The UK will not hesitate to move countries from the holidays green list to its amber and even red lists if necessary, "to protect the people of this country," said Prime Minister Boris Johnson.
Asked whether more countries will this week be added to the green list, as is hoped by British holidaymakers and the travel industry, Mr Johnson said he was sympathetic to Britons wanting foreign holidays, but added: "We have got to be cautious and we have got to continue to put countries on the red list, on the amber list, when that is necessary.
"We will have no hesitation in moving countries from the green list to the amber list, to the red list, if we have to do so.
"The priority is to continue the vaccine rollout and to protect the people of this country."
Still 'nothing in the data' to postpone June 21, says PM
Prime Minister Boris Johnson has said there is still "nothing in the data at the moment that means we cannot go ahead with Step 4" of lifting coronavirus restrictions on June 21.
But the Prime Minister said we must remain "cautious" as infection rates are increasing.
"We always knew that was going to happen," he said.
"What we need to work out is to what extent the vaccination programme has protected enough of us, particularly the elderly and vulnerable, against a new surge, and there I'm afraid the data is still ambiguous.
"The best the scientists can say at the moment is we just need to give it a little bit longer."
Vaccinations turning the tide on the pandemic, says WHO
Vaccinations are starting to "turn the tide on the pandemic", the head of the World Health Organization has told a Vaccine Confidence Conference in London.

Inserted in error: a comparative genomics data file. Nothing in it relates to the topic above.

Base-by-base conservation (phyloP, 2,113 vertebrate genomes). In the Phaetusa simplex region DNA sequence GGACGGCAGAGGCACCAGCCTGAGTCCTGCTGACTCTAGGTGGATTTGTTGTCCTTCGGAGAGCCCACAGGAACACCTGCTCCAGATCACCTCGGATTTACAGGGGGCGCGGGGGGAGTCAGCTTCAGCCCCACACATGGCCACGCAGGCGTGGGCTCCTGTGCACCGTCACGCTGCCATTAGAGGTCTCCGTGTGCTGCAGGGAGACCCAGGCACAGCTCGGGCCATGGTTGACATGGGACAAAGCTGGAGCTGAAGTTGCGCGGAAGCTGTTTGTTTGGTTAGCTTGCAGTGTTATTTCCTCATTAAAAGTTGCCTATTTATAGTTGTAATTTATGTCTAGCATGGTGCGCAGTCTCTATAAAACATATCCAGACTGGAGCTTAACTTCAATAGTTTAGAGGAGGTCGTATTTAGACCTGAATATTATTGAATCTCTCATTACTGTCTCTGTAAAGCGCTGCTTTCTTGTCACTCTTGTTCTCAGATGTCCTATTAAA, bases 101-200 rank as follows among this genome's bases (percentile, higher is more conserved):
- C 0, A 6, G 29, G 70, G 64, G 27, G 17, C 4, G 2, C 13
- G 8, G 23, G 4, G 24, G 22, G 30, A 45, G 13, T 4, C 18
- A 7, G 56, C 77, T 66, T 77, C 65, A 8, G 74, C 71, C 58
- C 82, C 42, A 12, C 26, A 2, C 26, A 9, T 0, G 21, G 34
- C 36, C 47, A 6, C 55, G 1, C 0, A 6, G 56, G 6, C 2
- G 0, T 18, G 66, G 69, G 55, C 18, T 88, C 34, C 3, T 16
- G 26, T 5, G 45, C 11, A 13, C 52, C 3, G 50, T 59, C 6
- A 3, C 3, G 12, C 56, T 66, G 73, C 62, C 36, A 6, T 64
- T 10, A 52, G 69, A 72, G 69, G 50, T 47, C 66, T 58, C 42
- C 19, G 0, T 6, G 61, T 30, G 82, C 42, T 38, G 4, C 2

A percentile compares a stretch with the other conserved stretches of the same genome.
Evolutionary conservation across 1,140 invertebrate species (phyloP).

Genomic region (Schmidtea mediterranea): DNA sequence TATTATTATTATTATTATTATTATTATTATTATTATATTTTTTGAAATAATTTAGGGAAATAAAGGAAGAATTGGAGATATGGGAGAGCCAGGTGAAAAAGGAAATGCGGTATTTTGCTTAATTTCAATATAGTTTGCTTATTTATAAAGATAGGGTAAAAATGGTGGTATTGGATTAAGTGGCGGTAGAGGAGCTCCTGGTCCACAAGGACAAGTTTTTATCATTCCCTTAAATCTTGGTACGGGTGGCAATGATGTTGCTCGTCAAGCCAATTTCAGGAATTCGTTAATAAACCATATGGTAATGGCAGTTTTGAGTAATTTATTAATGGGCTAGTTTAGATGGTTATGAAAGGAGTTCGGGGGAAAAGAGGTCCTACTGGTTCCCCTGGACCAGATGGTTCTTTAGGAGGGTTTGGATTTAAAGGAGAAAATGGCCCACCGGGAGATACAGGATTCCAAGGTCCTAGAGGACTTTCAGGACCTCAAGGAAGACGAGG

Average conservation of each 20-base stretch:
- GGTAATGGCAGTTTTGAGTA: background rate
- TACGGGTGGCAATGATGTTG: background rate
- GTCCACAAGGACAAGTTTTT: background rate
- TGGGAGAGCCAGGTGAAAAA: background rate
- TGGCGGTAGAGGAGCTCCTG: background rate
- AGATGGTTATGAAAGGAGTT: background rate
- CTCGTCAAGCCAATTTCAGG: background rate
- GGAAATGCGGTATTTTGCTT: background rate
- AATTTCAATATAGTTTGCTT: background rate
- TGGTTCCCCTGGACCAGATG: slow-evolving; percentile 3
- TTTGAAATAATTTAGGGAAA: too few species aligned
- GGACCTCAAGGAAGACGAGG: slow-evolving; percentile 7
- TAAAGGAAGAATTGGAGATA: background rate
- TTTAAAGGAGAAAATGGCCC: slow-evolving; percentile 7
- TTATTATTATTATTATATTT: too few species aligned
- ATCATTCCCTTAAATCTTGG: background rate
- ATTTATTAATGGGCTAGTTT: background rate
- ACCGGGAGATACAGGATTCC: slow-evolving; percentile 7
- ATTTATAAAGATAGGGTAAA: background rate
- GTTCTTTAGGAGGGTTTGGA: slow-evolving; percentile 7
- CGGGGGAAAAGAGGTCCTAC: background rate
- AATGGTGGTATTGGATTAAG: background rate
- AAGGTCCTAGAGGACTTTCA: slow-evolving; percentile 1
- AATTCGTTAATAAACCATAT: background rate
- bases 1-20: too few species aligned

Speaking via a virtual link, Dr Tedros Adhanom Ghebreyesus said that "the countries with the highest vaccination coverage are now seeing a significant decline in cases".
But he warned that a stark global imbalance in access - of 1.8 billion doses administered, just 0.4 per cent have been given in low income countries - is "ethically, epidemiologically and economically unacceptable".
He also said that tackling vaccine hesitancy will be critical to bring the pandemic to a close. Alongside the UK and Google, the WHO is also developing a cloud-based platform to provide real time insights on Covid-19 misinformation across the globe and counter it.
Israel reports link between Pfizer shot and male heart problem
Israel's Health Ministry said on Tuesday that the small number of heart inflammation cases observed mainly in young men who had received Pfizer's Covid-19 vaccine were likely linked to their vaccination.
In Israel, 275 cases of the condition - know as myocarditis - were reported between December 2020 and May 2021, among more than 5 million vaccinated people, the ministry said.
In a study commissioned by the ministry, it found "there is a probable link between receiving the second dose (of Pfizer) vaccine and the appearance of myocarditis among men aged 16 to 30."
Most patients who experienced heart inflammation spent no more than four days in the hospital and 95 per cent of the cases were classified as mild, according to the study, which the ministry said was conducted by three teams of experts.
Pfizer said in a statement that it is aware of the Israeli observations of myocarditis and said no causal link to its vaccine has been established.
'Reasonable' to require care home staff to be vaccinated, says EHRC
It is "reasonable" to legally require all care home staff to be vaccinated against Covid-19, said the UK's human rights watchdog.
The Equality and Human Rights Commission (EHRC) said a proportionate approach to mandatory vaccination for care home workers could help to ease restrictions, allowing staff to work safely while giving residents more freedoms.
The government should include safeguards and minimise the risk of discrimination by including exemptions in legislation, such as for people who cannot have the jab for medical reasons. Any legislation should also have a sunset clause and be regularly reviewed, it added.
An EHRC spokesman said: "Requiring care home staff to be vaccinated offers a way of protecting older residents who are most at risk of severe illness and death due to Covid-19. This would support their right to a private and family life, to health, to live independently, as well as reducing the risk to workers.
"Mandatory vaccination it is not a new idea, as some NHS Trusts do require staff to have hepatitis B vaccines.